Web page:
War Story: Battle of Oolustee, FL. Mention of Col Chas W Fribley.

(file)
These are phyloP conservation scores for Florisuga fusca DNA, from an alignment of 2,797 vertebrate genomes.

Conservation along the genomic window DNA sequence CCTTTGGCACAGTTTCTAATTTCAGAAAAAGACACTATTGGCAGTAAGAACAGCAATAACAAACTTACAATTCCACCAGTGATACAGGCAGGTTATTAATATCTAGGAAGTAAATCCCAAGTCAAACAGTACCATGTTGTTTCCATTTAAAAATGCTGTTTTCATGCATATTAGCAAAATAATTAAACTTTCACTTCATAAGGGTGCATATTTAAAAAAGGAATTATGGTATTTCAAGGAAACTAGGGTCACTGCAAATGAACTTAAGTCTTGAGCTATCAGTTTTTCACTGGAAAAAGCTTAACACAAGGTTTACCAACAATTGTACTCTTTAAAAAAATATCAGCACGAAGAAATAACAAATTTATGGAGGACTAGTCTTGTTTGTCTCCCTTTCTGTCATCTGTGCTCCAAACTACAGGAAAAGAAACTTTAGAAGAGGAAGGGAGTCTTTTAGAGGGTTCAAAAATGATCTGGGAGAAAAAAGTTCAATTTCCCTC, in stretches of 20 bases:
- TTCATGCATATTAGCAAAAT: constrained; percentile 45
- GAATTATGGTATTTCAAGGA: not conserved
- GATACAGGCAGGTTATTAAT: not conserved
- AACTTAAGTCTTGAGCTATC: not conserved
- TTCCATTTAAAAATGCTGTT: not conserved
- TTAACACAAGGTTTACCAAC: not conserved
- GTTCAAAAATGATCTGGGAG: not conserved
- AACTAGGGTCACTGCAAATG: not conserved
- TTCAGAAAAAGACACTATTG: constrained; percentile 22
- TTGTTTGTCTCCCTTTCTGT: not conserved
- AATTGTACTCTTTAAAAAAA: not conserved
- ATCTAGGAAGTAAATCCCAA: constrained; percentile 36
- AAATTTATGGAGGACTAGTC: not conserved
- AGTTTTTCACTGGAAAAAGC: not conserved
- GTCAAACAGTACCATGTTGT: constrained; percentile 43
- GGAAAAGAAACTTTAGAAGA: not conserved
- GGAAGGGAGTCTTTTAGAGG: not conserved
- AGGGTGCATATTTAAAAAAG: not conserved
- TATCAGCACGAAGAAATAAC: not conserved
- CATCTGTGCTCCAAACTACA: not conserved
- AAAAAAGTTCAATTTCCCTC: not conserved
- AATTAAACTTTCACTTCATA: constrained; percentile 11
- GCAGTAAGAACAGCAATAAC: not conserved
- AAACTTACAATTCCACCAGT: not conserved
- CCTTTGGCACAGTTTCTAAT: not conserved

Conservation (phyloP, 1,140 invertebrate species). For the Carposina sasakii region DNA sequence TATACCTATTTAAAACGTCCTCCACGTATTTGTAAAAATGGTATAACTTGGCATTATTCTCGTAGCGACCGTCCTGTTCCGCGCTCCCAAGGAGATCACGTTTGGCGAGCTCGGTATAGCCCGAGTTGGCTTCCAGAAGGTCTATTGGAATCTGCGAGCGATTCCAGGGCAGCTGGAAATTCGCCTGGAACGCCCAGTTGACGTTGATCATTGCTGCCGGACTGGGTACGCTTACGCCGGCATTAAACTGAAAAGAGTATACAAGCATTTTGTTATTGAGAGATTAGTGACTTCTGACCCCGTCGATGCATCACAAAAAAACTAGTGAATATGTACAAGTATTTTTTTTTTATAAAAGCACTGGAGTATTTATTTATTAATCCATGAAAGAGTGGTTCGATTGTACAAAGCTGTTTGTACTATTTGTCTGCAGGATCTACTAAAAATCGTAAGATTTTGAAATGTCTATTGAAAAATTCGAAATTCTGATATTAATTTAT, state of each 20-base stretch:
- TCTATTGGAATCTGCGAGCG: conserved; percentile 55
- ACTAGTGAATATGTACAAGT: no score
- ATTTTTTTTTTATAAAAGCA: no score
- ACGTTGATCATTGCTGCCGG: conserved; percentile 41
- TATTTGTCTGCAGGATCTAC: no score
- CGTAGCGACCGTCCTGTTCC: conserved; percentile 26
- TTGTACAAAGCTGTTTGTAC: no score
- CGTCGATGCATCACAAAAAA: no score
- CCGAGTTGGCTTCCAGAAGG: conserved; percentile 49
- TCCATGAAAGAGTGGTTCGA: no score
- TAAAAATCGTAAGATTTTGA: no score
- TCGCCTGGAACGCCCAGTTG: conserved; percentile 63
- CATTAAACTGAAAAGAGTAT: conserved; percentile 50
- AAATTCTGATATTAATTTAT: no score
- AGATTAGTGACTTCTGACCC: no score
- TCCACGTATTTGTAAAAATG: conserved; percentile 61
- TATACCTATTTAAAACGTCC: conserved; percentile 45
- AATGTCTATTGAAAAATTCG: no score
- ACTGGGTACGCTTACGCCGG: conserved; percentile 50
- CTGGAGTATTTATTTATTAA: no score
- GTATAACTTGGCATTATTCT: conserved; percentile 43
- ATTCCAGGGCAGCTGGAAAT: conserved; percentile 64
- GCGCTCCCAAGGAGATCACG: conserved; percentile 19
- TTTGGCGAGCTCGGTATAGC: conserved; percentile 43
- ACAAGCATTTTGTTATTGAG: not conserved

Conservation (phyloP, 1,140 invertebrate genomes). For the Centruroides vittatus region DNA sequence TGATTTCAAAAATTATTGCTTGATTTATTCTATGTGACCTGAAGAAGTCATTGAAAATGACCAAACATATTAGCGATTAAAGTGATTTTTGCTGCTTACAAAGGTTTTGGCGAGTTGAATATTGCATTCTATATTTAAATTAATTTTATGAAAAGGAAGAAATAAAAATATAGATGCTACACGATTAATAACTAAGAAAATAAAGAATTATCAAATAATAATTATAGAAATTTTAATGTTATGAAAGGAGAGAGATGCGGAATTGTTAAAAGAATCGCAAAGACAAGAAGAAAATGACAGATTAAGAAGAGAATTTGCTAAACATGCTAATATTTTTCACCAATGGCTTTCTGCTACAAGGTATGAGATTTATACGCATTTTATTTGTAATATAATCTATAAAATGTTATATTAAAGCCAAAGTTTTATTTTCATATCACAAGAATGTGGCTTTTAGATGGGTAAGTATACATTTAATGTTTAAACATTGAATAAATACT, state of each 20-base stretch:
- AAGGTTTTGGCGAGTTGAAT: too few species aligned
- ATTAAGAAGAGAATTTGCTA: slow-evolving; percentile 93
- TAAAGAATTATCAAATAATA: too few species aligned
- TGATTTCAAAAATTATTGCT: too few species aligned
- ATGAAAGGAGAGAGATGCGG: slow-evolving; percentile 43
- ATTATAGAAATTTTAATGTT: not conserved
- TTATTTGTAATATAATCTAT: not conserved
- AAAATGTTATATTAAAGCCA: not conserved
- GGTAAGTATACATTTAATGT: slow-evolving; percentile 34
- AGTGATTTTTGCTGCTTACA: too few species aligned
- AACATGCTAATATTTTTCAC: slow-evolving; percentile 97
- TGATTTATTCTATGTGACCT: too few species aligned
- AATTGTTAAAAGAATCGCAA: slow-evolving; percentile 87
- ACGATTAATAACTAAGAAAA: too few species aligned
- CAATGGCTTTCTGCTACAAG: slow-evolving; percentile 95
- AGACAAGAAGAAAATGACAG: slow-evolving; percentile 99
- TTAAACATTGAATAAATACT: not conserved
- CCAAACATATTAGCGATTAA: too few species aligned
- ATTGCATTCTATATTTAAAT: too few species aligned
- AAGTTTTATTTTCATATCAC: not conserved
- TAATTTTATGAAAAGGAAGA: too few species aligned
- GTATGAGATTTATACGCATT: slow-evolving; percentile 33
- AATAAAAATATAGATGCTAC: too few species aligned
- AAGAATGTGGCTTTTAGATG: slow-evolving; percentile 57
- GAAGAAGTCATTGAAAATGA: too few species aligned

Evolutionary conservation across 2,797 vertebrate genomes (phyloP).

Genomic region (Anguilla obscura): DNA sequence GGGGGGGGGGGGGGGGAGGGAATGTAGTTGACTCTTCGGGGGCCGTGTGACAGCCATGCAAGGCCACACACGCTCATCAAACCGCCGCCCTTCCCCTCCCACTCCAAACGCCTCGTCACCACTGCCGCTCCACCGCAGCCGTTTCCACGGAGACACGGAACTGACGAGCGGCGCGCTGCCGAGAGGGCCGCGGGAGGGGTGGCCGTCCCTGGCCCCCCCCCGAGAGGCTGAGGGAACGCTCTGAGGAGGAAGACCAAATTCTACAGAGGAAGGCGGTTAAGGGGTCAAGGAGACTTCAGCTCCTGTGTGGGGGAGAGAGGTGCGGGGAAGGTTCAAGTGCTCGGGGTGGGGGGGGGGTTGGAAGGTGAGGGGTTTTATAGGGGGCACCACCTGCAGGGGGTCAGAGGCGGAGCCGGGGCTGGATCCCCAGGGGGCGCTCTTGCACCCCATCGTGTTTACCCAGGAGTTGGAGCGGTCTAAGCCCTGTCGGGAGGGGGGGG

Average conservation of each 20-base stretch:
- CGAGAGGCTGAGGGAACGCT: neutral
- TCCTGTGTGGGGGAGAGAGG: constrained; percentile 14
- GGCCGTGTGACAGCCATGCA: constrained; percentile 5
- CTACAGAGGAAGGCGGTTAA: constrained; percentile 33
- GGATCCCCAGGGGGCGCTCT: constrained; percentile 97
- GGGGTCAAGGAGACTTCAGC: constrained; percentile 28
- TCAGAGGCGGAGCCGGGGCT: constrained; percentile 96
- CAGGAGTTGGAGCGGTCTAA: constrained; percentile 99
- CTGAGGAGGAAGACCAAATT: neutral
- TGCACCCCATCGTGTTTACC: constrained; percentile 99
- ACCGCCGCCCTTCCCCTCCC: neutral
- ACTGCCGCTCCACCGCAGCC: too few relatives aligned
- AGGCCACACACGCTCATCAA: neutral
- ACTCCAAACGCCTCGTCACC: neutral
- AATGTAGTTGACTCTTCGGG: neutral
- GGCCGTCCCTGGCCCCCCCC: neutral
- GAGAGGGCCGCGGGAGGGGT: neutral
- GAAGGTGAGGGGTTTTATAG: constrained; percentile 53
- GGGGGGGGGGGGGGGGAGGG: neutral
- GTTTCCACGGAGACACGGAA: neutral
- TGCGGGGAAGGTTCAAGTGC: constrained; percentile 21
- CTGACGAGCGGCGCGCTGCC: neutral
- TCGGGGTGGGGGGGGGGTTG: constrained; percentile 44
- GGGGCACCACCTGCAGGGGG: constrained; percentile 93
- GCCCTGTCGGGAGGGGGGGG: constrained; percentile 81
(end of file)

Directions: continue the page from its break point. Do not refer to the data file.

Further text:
ALL | HI* the pre- slave au- are who W these A HARD BATTLE AT milSTEE Brief Hlatory Â«f Struggles at Marian- mi and Oolwtee in Which Many Were Killed and Wounded- In response to a request the rf thÂ« National Tribune gives the lowing; brief history of the battles Marlanna and Oolustee: : Kot being able to make any ress lii the operations against ton, General Gillmore decided tt an expedition into Florida, and on January 13, 18i, General Seymour embarked on 20 steamers and eight schooners for the mouth of the St. John's river. Jacksonville was eas- ily occupied, with only a few shots fired, and February 6 our troops moved out along the railroa'd to prise General .Flnnegan, In camp miles distant Col. Guy T. Henry, command et the cavalry, made A cessful dash Into Finnegan's camp, capturing four guns, a large amount of equipage and commissary stores. At Baldwin he captured another three cars and $500.000 worth of visions and ammunition. He pushed on to Sanderson. 40 miles from sonville, where he captured and de? 'gtroyed much property, and slruck Flnnegan In position near the city- Henry fell hack before the strong fantry force, and telegraphed Sey- mour, who hÂ»d come to Sanderson with Infantry and artillery, for or^ dera. Seymour had been ordered to concentrate hit force at Baldwin, Instead of this. And against the or- dera of his commanding officer ho pushed forward with about 6.000 men straight Into the country where the Confederates could concentrate ati overwhelming force against him from Georgia and Alabama. Finding that aa j j early the 'Â· j j j Scotch ! re- of of. in daugh- annual tc stuck hum- HavÂ» j dray but j tc i a ! i over.! dead \ ! ! j In-', trap Into m'hlch - Seymour ran head- long. Our men, faint with hunger and a hard march of 36 miles over sandy ground, reached a point ivhero the railroad runs through a long press swamp. In this swamp Finnc- gan had stationed his men. with his flanka thoroughly protected by tho swamp on one side anil Ocean Pond oa the other. Before they knew It our meÂ» were In tho trap, with a opening from both nldes upon them. The artillery was rushed up to help them out. but the rebel skirmishers shot down the horses almost at once. Hamilton's battery went into action 150 yards from tho rebel front, and In 20 minutes lost 40 out of 50 nnd -15 out of S2 men. The whola thing -was absolutely mismanaged, since If we had formed a line a mile to the rear, we could, with assistance of our ^artillery, have beat- en back the entire Confederate forces- Colonel Hawley, with the Seventh Connecticut, was In the advance, suffered severely, when the Seventh Now York rushed to Its support three batteries of.-artillery. Next th* Eighth United States colored troop, under Col. Charles \Y. Fribley was brought up on the doubls-m;lck- It was a new reginier.t, .and had never been under fire before. Tn an hour and a half It lost 350 killed or ed, with Colonel Fribley failing \vith a mortal hurt. Barton's brigade--the Forty-ssvonth, Forty-eighth and One Hundred and Fifteenth New York-- went into tha battle and received ful punishment. The commands were put in at intervals and whipped by detail- The last to go in \vas Colonel Montgomery with the Fi'ty-fourtli Massachusetts and First TSTorth Caro- lina, both colored. Their charge, however, saved the army from fearful loss and prevented the advance of Confederates. General Seymour showed reckless valor to atone for mismanagement, and finally re-estab- lished what remained of his batteries farthest to the rear, where be ed the withdrawal oÂ£ his men by - volleys of canister. The Sev- Connectictit covered the retreat. fas made deliberately, and tho irates attempted no pursuiL \Ve brought off about 1,000-of cufl wounded and left In the Confederate hands about 250 more. The Confed- erates admitted a loss of SO killed and 650 wounded, but beyond all doubt it .was much greater, la his retreat Seymour burned up provisions worth $1.000.000.